I've loved Keith Urban since I first heard his hit song, 'But for the Grace of God' when it came out in 2000.  Urban co-wrote 'But for the Grace of God' with Jane Wiedlin and Charlotte Caffey of The Go-Go's and it was his first number one song.

Before 'But for the Grace of God' stole the number one spot on the Billboard charts, the spot was held by Jamie O'Neal with the song 'There is No Arizona' and it was follow by Toby Keith's 'You Shouldn't Kiss Me Like That.'

All three songs were powerhouses and ones that I'll never forget. I thought on this Throwback Thursday that it would be fun to go back to the year 2000 and listen to the three songs that held the charts, one after the other.

Jamie O'Neal told Songfacts that the inspiration for this song came from the 1992 Stephen King novel, "Dolores Claiborne." O'Neal said, "When I played in Bangor, Maine, which is where Stephen King is from, his assistant was in the crowd. So when I told that story, she must have gone back and gotten a book. Anyway, he ended up autographing a "Dolores Claiborne" book and sending it to me and saying, 'Dear Jamie, there really is an Arizona. Love from a fan, Stephen King.' And I thought that was so nice. It really meant a lot to me. It's one of the best gifts I've ever gotten."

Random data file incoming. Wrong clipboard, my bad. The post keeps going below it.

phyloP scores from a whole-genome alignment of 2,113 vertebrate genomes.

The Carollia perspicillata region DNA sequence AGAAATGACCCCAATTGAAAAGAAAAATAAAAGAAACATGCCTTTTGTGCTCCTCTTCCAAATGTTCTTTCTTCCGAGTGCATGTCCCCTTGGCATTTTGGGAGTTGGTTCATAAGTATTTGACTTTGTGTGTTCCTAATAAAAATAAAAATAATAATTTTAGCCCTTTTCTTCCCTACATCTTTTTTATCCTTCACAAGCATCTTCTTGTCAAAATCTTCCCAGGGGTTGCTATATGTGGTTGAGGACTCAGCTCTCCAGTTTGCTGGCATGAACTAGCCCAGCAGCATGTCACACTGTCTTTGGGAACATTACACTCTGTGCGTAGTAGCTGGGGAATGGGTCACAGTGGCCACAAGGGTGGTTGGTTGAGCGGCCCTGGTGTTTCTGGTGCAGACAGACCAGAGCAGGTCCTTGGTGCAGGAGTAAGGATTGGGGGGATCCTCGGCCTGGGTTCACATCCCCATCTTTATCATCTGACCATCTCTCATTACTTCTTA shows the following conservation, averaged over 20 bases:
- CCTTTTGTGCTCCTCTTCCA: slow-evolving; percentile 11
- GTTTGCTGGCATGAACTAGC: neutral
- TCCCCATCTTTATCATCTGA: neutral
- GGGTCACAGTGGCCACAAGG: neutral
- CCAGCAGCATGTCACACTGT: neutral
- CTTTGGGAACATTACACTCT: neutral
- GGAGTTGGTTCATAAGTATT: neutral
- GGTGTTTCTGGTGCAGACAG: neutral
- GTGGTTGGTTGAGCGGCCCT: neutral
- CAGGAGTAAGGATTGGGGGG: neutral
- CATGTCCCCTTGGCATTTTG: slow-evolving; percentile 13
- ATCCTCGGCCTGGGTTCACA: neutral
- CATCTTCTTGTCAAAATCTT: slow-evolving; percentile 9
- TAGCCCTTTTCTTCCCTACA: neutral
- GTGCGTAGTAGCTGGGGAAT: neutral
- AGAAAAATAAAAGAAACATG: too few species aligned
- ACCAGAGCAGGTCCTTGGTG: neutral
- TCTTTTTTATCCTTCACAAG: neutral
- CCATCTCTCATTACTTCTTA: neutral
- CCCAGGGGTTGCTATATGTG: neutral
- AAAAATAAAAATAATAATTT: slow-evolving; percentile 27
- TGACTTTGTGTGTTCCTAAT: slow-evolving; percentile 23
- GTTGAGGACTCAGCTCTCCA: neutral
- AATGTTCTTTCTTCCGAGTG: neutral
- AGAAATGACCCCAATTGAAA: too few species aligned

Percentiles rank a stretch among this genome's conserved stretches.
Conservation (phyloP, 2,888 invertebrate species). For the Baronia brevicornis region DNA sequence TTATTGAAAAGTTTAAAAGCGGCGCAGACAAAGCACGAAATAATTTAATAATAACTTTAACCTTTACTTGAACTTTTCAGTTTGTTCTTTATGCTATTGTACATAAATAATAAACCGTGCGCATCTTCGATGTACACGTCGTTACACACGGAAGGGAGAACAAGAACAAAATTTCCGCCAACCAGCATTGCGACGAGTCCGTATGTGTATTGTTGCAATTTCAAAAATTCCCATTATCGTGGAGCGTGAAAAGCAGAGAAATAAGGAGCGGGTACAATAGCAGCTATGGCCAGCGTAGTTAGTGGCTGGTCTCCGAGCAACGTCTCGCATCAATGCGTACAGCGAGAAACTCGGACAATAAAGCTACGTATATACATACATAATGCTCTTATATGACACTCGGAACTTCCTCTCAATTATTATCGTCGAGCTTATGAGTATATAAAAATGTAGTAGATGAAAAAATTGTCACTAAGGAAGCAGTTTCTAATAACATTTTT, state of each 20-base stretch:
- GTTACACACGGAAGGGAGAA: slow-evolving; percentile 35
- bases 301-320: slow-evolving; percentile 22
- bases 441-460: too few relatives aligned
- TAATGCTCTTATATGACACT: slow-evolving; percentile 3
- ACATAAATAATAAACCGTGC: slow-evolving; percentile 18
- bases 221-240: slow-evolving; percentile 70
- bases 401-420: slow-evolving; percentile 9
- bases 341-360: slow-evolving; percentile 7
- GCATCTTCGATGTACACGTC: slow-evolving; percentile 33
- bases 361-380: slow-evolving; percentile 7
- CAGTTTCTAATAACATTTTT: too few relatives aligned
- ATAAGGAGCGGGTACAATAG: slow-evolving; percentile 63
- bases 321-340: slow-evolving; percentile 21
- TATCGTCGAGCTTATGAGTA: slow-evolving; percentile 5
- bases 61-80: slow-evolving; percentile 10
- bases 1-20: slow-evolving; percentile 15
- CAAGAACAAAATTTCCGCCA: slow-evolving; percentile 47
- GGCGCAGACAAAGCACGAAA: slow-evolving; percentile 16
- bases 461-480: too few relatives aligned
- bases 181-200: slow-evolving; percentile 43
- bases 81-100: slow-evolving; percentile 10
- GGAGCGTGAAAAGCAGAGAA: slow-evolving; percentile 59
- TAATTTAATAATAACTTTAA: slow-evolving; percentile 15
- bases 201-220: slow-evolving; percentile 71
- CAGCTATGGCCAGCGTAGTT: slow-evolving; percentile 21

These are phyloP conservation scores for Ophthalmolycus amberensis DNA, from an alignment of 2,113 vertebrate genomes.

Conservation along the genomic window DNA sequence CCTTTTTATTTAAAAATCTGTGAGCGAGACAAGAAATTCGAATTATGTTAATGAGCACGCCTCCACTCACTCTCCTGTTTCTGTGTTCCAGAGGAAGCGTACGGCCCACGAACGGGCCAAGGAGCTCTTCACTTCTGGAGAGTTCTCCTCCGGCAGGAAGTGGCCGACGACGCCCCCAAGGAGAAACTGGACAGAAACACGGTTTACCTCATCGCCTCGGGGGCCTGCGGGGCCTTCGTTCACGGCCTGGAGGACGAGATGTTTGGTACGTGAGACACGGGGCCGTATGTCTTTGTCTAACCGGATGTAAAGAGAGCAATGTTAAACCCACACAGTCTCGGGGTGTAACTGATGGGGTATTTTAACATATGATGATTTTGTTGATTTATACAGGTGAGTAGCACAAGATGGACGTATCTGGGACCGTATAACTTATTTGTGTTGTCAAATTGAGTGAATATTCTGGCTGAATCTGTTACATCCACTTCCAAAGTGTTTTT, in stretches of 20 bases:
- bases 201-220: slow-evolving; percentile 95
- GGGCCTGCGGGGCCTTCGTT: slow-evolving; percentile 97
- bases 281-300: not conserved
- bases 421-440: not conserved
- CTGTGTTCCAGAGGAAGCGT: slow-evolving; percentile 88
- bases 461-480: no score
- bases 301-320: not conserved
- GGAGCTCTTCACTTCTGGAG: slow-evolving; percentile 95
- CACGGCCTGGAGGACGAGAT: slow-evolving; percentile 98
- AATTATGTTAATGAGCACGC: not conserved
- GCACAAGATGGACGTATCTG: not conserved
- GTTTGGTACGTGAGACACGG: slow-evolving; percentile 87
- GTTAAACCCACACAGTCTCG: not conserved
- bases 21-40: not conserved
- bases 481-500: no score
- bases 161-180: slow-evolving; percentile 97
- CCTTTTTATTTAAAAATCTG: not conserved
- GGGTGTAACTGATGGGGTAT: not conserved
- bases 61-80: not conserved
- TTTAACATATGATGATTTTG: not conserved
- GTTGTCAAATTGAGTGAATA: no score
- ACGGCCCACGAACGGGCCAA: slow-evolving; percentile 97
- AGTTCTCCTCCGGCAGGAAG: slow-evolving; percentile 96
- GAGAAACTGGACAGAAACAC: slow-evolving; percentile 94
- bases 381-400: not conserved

I liked this song when it first came out, but now that I'm married with a family of my own, it's so much more personal. We live in a neighborhood where we can hear everything that everyone does and I find myself cuddling up on the couch with my husband and son, cranking up the television and feeling thankful that we don't fight like some of our neighbors do and that we have such a strong love for each other.

I was in my early 20s when this song first came out and the day I heard it for the first time, I'd just pulled into the parking lot of the radio station where I worked and was just about to turn off my car, when my friend and fellow DJ, JD Green, introduced "Toby Keith's New Song, 'You Shouldn't Kiss Me Like That'" and I decided to leave the car running and listen to it. I was hit so hard by the lyrics because I was in a new and somewhat confusing relationship and the song really spoke to my situation at the time.

As an added bonus, here's a video of a 23-year-old Urban performing his very first song release, "Got It Bad' on Australian television in 1991. Look at that hair!

[via Billboard/Songfacts]